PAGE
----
Was it just ten years ago that the likes of Hank Paulson and Tim Geithner were household names and strange acronyms such as CDO were common parlance?

Ten years ago, the collapse of investment bank Lehman Brothers was making headlines around the world. Today, we remember it as the most high-profile casualty of the financial crisis – an event that exposed the dangerously symbiotic relationship between the financial sector and the global economy. The world’s key central banks worked in tandem to lower interest rates, striving to soften the recessionary fallout. And for investors in fixed income, it marked the start of a new era – hallmarked by a decade of low rates and unprecedented central-bank asset purchases. The age of QE (quantitative easing) had begun! In a sense, the period since the GFC, underpinned by the flow of QE, has been ‘easy street’ for investors in security markets. Exposure to risk assets has been all-important; selection of those assets much less so. However, this may all be about to change, and a discerning, more fundamental and discriminating approach is likely to be required.

New challenges and new solutions

Investors are now faced with a different set of challenges: the support harness of QE is gradually being cut, the comfort of rock-bottom interest rates is disappearing and it appears that we are in the later stages of the current economic cycle.

With this in mind, what options are available to fixed income investors? Short-duration global high-yield offer higher relative yields but limited interest-rate risk, with globally diversified issuers.  

In terms of positioning, Figure 1 shows the high relative yield that a short-duration global high-yield strategy can achieve in comparison with other sectors of the market.


Figure 1: Solution 1 - Short Duration Global High Yield


Considering duration

Duration (the sensitivity of a bond’s price to changes in interest rates) is a key consideration for investors. With interest rates on the rise – most evidently in the US but also in countries such as the UK, Canada and India – reducing interest-rate risk is clearly an appealing strategy. And while high yield has tended to perform well when interest rates are rising given the spread cushion and lower levels of duration, short duration currently offers a similar amount of risk for around half the amount of duration risk.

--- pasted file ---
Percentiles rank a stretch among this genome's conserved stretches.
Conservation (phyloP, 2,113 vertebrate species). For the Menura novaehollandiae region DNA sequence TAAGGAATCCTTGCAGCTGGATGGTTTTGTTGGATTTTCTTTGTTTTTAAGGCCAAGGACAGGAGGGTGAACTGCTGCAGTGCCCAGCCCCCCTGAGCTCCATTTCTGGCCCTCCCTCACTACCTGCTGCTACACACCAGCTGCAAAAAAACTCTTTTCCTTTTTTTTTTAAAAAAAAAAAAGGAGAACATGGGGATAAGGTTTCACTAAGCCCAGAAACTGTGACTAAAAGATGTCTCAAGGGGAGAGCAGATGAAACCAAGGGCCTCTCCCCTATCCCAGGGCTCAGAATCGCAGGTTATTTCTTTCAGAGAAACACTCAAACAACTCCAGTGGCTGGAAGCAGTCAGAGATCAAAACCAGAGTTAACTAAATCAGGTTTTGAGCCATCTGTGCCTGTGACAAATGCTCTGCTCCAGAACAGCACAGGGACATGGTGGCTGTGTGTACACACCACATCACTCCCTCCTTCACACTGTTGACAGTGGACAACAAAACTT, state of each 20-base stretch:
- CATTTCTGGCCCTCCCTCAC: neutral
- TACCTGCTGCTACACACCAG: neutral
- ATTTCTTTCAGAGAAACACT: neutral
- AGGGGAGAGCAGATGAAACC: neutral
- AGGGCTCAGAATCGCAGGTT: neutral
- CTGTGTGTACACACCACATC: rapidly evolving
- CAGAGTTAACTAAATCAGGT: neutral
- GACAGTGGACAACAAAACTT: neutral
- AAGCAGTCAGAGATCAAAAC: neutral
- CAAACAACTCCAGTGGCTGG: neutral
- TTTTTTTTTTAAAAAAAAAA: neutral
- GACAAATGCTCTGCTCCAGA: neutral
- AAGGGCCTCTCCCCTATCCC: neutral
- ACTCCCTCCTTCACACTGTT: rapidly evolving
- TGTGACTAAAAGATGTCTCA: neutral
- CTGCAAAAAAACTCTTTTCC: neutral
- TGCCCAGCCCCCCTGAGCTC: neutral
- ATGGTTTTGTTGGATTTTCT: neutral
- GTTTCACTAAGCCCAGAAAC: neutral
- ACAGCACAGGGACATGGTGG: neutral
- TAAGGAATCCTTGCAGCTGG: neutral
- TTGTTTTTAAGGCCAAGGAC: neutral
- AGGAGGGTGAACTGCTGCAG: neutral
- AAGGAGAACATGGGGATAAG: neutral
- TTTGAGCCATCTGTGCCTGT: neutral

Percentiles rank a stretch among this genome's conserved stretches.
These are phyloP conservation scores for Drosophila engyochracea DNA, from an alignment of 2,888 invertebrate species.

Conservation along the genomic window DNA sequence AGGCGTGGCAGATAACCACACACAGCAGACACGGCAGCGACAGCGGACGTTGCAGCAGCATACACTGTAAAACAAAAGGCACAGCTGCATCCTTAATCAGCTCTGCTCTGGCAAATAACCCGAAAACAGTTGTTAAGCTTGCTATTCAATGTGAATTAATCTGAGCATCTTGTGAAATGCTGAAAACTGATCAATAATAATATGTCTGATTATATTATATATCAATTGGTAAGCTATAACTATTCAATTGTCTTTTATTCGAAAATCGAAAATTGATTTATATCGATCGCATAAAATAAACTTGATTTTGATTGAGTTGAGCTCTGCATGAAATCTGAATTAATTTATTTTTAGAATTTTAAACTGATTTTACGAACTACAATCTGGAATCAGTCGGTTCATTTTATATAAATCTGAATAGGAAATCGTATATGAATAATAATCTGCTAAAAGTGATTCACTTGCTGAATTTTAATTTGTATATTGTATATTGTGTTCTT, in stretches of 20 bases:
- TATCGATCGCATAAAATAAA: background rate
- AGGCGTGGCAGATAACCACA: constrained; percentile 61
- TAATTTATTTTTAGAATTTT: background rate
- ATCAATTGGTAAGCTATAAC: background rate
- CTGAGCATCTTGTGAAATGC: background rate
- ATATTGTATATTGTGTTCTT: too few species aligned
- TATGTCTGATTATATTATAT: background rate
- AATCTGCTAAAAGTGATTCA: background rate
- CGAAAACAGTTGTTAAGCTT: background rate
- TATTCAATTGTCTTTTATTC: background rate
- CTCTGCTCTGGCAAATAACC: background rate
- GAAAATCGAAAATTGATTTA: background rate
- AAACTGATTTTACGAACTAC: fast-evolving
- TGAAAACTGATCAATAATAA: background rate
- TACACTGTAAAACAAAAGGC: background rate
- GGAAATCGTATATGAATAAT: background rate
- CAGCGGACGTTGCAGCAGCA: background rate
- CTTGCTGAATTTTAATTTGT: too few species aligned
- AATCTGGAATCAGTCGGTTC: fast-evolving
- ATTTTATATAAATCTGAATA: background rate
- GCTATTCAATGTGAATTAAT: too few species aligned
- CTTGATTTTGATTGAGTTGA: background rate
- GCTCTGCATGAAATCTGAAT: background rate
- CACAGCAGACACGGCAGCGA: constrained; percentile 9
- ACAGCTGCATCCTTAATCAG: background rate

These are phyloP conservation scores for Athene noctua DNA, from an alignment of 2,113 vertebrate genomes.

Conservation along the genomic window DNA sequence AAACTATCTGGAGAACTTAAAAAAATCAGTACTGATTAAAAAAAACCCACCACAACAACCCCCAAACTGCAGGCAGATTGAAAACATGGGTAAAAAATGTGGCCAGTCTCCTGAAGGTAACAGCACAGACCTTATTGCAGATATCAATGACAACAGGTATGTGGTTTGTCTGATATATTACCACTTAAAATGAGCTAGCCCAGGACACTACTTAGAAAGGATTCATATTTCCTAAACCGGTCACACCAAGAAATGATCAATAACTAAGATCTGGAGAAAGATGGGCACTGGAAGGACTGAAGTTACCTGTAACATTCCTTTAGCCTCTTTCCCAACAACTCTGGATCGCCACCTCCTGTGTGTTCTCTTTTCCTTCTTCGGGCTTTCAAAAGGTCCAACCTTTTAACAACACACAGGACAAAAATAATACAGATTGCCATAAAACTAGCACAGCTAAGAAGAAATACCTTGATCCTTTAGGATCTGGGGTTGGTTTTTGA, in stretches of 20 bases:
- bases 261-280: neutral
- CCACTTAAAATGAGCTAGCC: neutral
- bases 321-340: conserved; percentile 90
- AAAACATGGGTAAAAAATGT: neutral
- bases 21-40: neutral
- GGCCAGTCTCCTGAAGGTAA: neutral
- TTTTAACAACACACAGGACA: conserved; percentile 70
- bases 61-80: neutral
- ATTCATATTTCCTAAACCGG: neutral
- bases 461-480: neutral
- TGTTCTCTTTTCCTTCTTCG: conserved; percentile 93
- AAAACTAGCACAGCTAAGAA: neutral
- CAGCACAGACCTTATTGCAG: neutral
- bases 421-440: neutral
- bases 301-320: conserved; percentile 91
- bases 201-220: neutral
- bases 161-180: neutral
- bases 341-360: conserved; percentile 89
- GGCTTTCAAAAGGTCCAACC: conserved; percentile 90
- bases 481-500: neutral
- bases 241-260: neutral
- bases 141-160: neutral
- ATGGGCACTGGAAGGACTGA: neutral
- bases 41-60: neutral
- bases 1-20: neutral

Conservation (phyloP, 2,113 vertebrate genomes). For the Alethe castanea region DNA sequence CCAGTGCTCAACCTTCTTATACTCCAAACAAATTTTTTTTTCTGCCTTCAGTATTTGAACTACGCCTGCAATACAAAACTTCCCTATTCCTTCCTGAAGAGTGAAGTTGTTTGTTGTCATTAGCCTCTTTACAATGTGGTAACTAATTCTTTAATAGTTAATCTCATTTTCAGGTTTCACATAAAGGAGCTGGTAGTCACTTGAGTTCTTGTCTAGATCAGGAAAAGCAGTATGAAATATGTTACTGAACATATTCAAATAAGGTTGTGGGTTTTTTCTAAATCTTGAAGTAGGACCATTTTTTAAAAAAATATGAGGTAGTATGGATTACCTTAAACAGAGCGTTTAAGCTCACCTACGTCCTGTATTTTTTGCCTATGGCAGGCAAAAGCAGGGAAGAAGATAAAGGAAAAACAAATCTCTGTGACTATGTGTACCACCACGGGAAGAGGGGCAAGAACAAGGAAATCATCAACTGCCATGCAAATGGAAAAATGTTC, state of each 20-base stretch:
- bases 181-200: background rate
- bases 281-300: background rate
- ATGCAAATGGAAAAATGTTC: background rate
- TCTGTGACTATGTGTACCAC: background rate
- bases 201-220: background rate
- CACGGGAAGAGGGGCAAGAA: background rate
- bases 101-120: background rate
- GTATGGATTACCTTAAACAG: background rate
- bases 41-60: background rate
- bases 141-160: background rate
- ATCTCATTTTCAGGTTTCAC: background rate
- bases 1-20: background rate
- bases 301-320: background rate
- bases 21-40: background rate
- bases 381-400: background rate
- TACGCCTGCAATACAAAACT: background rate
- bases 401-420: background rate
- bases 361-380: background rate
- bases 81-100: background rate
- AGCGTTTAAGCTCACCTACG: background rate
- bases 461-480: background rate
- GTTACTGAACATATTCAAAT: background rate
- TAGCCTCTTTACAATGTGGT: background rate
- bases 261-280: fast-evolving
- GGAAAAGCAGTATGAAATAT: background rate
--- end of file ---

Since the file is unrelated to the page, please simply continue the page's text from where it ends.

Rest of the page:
Short-duration bonds have another advantage in that they are less sensitive to changes in credit spreads, which are as tight as they have been since the GFC. This suggests that valuations are high. And short-duration bonds can help protect value in this environment.

High valuations do partly reflect the low default rates currently prevailing in the market. Whether this current backdrop survives a slowing global economy and changing dynamics around credit risk remains to be seen.


Figure 2: A sound fundamental backdrop


An active approach

Nevertheless, it seems clear that these low levels of default and elevated correlations across the fixed-income market has resulted in investors becoming less discriminatory. Faced with a potential shake-out, especially one in which correlations naturally begin to break down, investors would most likely benefit from being exposed to active management. Such an approach – diligent and focussed selection of the most promising issues – should limit exposure to the worst of any market turbulence.   

Our short duration approach offers superior risk-adjusted returns, with lower volatility and drawdowns than the index.

Looking back to see forward

The GFC created many deep and varied fissures in the economic and financial system. QE was the cover-all remedy and has allowed the world to recover and regain its strength. However, the addiction to easy money is still there and at some risk of relapse as the patient is slowly taken off the medication upon which it has become perhaps too reliant.

As we enter this phase of tightening monetary policy and potential economic slowdown, it is important to take stock of one’s positions and not sleepwalk into capital losses through duration-heavy investments. The short-duration flavour of global high-yield may not answer all the questions posed, but it does offer a practical and ready-made strategy against an uncertain backdrop.